What you need to know to protect your business and employees from hacker and disinformation attacks during the COVID-19 (coronavirus) crisis.
During extraordinary events, like the current COVID-19 (coronavirus) outbreak, we tend to increase our search for information to learn as much as possible about the situation. Sometimes this means that we lower our guards and click faster than usual when we open links or share posts.
This, however, makes our businesses vulnerable to disinformation and hacker attacks. Therefore, it is even more important to be vigilant in a crisis and carefully review the source of information. Hackers and others with questionable intent take advantage of this temporary weakness in people's state of mind and use it as an opportunity to create panic and spread malware.
Click-happy behaviour poses a danger for your business and may create a crisis within the crisis with long-term effects that are difficult to recover from. To be prepared, it is good to be aware of some of the dangers.
40% of companies hit by a crisis do not survive,
60% close for business within two years, and
70% of smaller companies close down within a year of a crisis.
—The American Chamber of Commerce
Clicking before thinking
Many people are very concerned about the rapid spread of the COVID-19 (coronavirus) in our society, posing a direct threat to our heath and the way we live. In an emotional state of mind, an individual decides what he/she will click on and share. In such situations, we also tend to seek information that confirms what we already think or believe. That means people are at a higher than usual risk of acting on a piece of information.
In an emotional state of mind people tend to follow others and go along with what they think. This might mean that if a large enough group of people spreads a piece of information, the actual source or truth in the claim might be overlooked. To make it even more tricky, we tend to think we are right more often than not, which makes us really bad at taking in information counter to what we believe we know. In addition, we have a slightly questionable attraction to sensational and provocative materials: like people who can’t look away at the scene of an accident.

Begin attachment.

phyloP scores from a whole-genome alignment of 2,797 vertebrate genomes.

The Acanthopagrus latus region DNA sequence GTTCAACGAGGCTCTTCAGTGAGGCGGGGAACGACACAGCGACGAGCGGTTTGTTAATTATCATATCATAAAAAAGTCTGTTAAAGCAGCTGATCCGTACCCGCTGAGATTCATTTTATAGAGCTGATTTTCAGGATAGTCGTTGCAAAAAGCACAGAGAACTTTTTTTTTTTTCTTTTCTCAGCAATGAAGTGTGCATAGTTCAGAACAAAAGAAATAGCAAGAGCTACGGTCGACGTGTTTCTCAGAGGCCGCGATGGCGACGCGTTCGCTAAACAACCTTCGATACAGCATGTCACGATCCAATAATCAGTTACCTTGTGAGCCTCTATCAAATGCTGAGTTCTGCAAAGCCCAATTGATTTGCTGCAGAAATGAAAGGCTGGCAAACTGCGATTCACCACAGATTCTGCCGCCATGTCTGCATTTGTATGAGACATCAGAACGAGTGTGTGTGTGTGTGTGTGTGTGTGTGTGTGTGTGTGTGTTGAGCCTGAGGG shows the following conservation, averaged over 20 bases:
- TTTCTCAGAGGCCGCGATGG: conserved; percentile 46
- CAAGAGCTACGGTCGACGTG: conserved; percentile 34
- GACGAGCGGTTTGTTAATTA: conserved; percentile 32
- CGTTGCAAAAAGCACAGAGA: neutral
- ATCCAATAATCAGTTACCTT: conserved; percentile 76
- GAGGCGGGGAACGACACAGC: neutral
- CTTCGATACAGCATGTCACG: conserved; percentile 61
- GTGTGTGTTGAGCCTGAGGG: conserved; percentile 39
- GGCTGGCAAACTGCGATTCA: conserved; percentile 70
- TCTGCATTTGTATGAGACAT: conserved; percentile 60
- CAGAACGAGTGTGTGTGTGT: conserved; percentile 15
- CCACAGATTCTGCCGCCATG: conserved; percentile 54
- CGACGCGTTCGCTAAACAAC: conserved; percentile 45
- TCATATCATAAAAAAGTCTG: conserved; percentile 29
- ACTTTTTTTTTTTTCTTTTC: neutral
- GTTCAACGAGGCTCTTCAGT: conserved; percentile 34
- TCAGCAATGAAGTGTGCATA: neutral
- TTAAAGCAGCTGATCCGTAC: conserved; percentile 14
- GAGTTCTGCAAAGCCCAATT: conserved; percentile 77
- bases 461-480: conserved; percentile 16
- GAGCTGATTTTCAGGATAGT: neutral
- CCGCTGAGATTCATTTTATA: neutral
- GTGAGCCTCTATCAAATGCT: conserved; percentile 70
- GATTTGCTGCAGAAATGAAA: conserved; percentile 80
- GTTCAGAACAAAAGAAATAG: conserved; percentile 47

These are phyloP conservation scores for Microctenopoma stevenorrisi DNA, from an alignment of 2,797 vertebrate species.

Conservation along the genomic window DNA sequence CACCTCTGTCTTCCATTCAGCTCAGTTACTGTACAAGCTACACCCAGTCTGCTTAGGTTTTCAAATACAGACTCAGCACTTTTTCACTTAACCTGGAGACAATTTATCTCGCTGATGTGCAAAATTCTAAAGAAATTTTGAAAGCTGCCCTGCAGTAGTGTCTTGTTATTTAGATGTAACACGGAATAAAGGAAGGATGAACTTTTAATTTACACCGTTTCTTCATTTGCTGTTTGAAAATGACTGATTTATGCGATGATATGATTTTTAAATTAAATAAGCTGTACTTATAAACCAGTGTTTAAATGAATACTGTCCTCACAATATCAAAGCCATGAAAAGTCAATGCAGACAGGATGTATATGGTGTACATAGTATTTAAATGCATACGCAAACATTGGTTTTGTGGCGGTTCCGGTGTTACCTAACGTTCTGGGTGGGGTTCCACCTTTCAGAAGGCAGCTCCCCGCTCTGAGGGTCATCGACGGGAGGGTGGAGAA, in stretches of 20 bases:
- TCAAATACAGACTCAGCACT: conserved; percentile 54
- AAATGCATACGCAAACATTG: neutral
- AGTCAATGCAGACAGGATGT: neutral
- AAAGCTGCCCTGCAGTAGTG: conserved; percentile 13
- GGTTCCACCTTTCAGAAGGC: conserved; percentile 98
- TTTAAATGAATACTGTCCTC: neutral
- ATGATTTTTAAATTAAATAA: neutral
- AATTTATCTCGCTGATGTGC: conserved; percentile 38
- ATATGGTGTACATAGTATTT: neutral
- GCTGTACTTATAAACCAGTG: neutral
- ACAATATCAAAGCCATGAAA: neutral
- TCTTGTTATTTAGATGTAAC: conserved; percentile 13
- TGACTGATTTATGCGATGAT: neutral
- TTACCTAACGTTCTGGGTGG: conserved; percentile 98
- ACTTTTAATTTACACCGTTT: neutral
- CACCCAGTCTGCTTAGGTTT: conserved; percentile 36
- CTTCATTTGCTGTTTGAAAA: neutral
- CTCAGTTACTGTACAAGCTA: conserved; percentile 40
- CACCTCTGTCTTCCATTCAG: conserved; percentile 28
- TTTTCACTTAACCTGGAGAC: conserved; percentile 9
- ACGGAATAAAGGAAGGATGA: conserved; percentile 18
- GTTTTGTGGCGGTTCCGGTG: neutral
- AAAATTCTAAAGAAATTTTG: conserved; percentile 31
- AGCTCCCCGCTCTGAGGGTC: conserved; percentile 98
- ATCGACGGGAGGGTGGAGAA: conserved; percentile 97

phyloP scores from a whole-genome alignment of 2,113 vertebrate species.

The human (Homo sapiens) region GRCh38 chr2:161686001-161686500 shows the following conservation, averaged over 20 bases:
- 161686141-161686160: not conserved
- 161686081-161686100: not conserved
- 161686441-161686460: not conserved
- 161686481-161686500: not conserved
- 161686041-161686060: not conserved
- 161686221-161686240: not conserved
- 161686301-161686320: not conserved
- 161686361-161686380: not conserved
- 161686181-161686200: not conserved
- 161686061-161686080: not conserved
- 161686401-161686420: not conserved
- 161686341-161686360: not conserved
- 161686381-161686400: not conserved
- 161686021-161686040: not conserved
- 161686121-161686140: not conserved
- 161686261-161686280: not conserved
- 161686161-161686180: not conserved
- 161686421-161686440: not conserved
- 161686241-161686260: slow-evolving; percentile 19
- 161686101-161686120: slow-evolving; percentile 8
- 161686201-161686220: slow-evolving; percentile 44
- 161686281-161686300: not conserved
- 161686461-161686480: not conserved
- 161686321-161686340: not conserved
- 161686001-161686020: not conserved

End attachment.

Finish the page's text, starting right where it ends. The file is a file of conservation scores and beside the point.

Hackers often want to spread malware and they might create emails or messages that look like they are from healthcare facilities or official institutions with specific information about COVID-19. The email will have a link attached with an interesting headline to get you to click on it, such as “how you can protect yourself from the new Coronavirus”. Clicking on this link may lead to malware spreading and cause damage, such as important data being destroyed, or classified information may be leaked leading to trust issues with key stakeholders, for example.
Disinformation is the intentional spreading of untrue and/or misleading information with the aim of causing harm or influencing people’s attitudes, beliefs and/or behaviour. Getting people to unintentionally spread disinformation further is part of the strategy. Disinformation is not a new phenomenon, but today’s digital environments enable the rapid spread of information to many people.
Propaganda can be described as any message intended to change the perception and behaviour of the recipients. The aim of propaganda is often to increase polarisation between different groups. Sometimes propaganda is spread through unethical methods, such as fake profiles with fake claims aiming to manipulate the reader.
Disinformation and propaganda can cause more damage than the crisis itself as it may lead to panic, which may lead to financial loss.
Protecting your business
1. Implement a sharing is uncaring policy
Before sharing a post or a link consider the possible impact it might have if it is based on rumors, misunderstandings, disinformation or propaganda. Everyone needs to be responsible in how they handle information to avoid causing unnecessary harm or worsen the situation.
2. Triple check the source
Always check the source of the message and do not share or click on any links. By moving the cursor over an email address of a sender, a different address than the one you see might be revealed. You might also be able to see that something is not quite right if there are spelling errors or the incorrect logo.
3. If in doubt, delete
With this in mind, think twice before sharing and be wary of anyone offering simple solutions. As the saying goes, “if it sounds too good to be true, it probably is.” Always ask yourself who benefits from you sharing the information. Who is the sender? Is it a government agency or international organisation or media?
Are different perspectives considered? When was it created and is it up to date?
If in doubt, delete.
4. Reliable information
Finally, please share with your employees reliable sources of information on the COVID-19 coronavirus such as this WHO website.
This will help steer people away from sharing incorrect information, which may have damaging and long-term effects on your business.
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